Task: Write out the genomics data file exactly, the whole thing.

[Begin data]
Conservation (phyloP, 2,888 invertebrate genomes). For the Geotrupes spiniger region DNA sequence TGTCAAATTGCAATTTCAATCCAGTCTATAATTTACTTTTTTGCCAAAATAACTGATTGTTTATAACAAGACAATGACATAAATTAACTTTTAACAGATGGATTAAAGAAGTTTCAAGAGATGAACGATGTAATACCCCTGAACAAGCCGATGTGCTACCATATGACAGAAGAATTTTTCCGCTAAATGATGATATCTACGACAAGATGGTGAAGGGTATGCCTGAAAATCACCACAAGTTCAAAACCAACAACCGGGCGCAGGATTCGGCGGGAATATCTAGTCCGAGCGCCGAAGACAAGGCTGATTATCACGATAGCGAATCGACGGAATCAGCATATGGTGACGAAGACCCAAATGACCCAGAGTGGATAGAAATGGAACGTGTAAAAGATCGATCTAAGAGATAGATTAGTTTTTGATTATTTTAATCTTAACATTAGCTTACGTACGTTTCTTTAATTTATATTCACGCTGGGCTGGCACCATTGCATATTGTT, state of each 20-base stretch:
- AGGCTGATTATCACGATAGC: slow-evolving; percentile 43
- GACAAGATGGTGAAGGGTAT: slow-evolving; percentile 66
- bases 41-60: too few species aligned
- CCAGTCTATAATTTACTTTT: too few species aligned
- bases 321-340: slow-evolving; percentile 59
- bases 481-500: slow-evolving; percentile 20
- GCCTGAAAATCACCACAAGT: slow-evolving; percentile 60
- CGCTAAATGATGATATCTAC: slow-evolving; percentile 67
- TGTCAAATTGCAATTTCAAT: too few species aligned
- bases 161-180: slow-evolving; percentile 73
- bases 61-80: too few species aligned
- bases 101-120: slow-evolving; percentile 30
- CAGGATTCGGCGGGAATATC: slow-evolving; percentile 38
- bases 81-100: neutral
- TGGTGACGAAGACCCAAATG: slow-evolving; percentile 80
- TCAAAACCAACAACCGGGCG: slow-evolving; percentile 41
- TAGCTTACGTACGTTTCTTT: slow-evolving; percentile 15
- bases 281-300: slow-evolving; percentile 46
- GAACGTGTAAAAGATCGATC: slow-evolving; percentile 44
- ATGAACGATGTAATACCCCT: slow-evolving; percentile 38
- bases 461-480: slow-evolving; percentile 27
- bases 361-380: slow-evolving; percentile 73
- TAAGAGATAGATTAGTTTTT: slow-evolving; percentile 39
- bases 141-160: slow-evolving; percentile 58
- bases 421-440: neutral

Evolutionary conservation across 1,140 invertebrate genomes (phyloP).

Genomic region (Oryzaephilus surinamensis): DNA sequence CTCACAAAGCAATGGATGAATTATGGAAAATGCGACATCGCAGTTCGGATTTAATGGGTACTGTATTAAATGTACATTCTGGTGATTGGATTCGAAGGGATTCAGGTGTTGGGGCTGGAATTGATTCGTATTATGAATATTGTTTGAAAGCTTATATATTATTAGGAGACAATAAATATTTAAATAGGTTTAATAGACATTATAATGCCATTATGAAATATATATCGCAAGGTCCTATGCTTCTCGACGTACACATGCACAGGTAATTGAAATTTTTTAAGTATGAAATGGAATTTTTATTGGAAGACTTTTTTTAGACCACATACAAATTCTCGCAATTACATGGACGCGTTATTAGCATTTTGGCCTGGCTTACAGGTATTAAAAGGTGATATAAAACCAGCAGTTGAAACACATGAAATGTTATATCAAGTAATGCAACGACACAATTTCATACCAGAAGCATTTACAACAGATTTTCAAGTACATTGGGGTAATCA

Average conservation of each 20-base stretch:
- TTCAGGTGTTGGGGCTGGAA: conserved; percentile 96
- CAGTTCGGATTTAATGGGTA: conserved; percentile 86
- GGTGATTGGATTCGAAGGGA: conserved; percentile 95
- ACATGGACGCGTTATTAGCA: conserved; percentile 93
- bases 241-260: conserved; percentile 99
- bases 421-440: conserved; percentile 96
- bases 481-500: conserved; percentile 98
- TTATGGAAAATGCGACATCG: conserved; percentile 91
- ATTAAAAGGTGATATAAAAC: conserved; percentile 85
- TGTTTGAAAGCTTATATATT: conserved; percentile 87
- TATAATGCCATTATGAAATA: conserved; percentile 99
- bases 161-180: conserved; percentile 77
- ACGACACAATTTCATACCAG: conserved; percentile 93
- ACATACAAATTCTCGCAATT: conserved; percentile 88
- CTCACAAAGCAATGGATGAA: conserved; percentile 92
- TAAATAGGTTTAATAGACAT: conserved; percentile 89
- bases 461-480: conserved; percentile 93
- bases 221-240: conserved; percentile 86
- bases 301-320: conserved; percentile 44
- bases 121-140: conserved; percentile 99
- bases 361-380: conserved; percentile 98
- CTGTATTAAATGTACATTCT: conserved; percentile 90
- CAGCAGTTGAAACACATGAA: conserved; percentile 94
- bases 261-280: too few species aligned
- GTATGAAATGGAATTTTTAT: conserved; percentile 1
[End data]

Conservation (phyloP, 2,888 invertebrate genomes). For the Geotrupes spiniger region DNA sequence TGTCAAATTGCAATTTCAATCCAGTCTATAATTTACTTTTTTGCCAAAATAACTGATTGTTTATAACAAGACAATGACATAAATTAACTTTTAACAGATGGATTAAAGAAGTTTCAAGAGATGAACGATGTAATACCCCTGAACAAGCCGATGTGCTACCATATGACAGAAGAATTTTTCCGCTAAATGATGATATCTACGACAAGATGGTGAAGGGTATGCCTGAAAATCACCACAAGTTCAAAACCAACAACCGGGCGCAGGATTCGGCGGGAATATCTAGTCCGAGCGCCGAAGACAAGGCTGATTATCACGATAGCGAATCGACGGAATCAGCATATGGTGACGAAGACCCAAATGACCCAGAGTGGATAGAAATGGAACGTGTAAAAGATCGATCTAAGAGATAGATTAGTTTTTGATTATTTTAATCTTAACATTAGCTTACGTACGTTTCTTTAATTTATATTCACGCTGGGCTGGCACCATTGCATATTGTT, state of each 20-base stretch:
- AGGCTGATTATCACGATAGC: slow-evolving; percentile 43
- GACAAGATGGTGAAGGGTAT: slow-evolving; percentile 66
- bases 41-60: too few species aligned
- CCAGTCTATAATTTACTTTT: too few species aligned
- bases 321-340: slow-evolving; percentile 59
- bases 481-500: slow-evolving; percentile 20
- GCCTGAAAATCACCACAAGT: slow-evolving; percentile 60
- CGCTAAATGATGATATCTAC: slow-evolving; percentile 67
- TGTCAAATTGCAATTTCAAT: too few species aligned
- bases 161-180: slow-evolving; percentile 73
- bases 61-80: too few species aligned
- bases 101-120: slow-evolving; percentile 30
- CAGGATTCGGCGGGAATATC: slow-evolving; percentile 38
- bases 81-100: neutral
- TGGTGACGAAGACCCAAATG: slow-evolving; percentile 80
- TCAAAACCAACAACCGGGCG: slow-evolving; percentile 41
- TAGCTTACGTACGTTTCTTT: slow-evolving; percentile 15
- bases 281-300: slow-evolving; percentile 46
- GAACGTGTAAAAGATCGATC: slow-evolving; percentile 44
- ATGAACGATGTAATACCCCT: slow-evolving; percentile 38
- bases 461-480: slow-evolving; percentile 27
- bases 361-380: slow-evolving; percentile 73
- TAAGAGATAGATTAGTTTTT: slow-evolving; percentile 39
- bases 141-160: slow-evolving; percentile 58
- bases 421-440: neutral

Evolutionary conservation across 1,140 invertebrate genomes (phyloP).

Genomic region (Oryzaephilus surinamensis): DNA sequence CTCACAAAGCAATGGATGAATTATGGAAAATGCGACATCGCAGTTCGGATTTAATGGGTACTGTATTAAATGTACATTCTGGTGATTGGATTCGAAGGGATTCAGGTGTTGGGGCTGGAATTGATTCGTATTATGAATATTGTTTGAAAGCTTATATATTATTAGGAGACAATAAATATTTAAATAGGTTTAATAGACATTATAATGCCATTATGAAATATATATCGCAAGGTCCTATGCTTCTCGACGTACACATGCACAGGTAATTGAAATTTTTTAAGTATGAAATGGAATTTTTATTGGAAGACTTTTTTTAGACCACATACAAATTCTCGCAATTACATGGACGCGTTATTAGCATTTTGGCCTGGCTTACAGGTATTAAAAGGTGATATAAAACCAGCAGTTGAAACACATGAAATGTTATATCAAGTAATGCAACGACACAATTTCATACCAGAAGCATTTACAACAGATTTTCAAGTACATTGGGGTAATCA

Average conservation of each 20-base stretch:
- TTCAGGTGTTGGGGCTGGAA: conserved; percentile 96
- CAGTTCGGATTTAATGGGTA: conserved; percentile 86
- GGTGATTGGATTCGAAGGGA: conserved; percentile 95
- ACATGGACGCGTTATTAGCA: conserved; percentile 93
- bases 241-260: conserved; percentile 99
- bases 421-440: conserved; percentile 96
- bases 481-500: conserved; percentile 98
- TTATGGAAAATGCGACATCG: conserved; percentile 91
- ATTAAAAGGTGATATAAAAC: conserved; percentile 85
- TGTTTGAAAGCTTATATATT: conserved; percentile 87
- TATAATGCCATTATGAAATA: conserved; percentile 99
- bases 161-180: conserved; percentile 77
- ACGACACAATTTCATACCAG: conserved; percentile 93
- ACATACAAATTCTCGCAATT: conserved; percentile 88
- CTCACAAAGCAATGGATGAA: conserved; percentile 92
- TAAATAGGTTTAATAGACAT: conserved; percentile 89
- bases 461-480: conserved; percentile 93
- bases 221-240: conserved; percentile 86
- bases 301-320: conserved; percentile 44
- bases 121-140: conserved; percentile 99
- bases 361-380: conserved; percentile 98
- CTGTATTAAATGTACATTCT: conserved; percentile 90
- CAGCAGTTGAAACACATGAA: conserved; percentile 94
- bases 261-280: too few species aligned
- GTATGAAATGGAATTTTTAT: conserved; percentile 1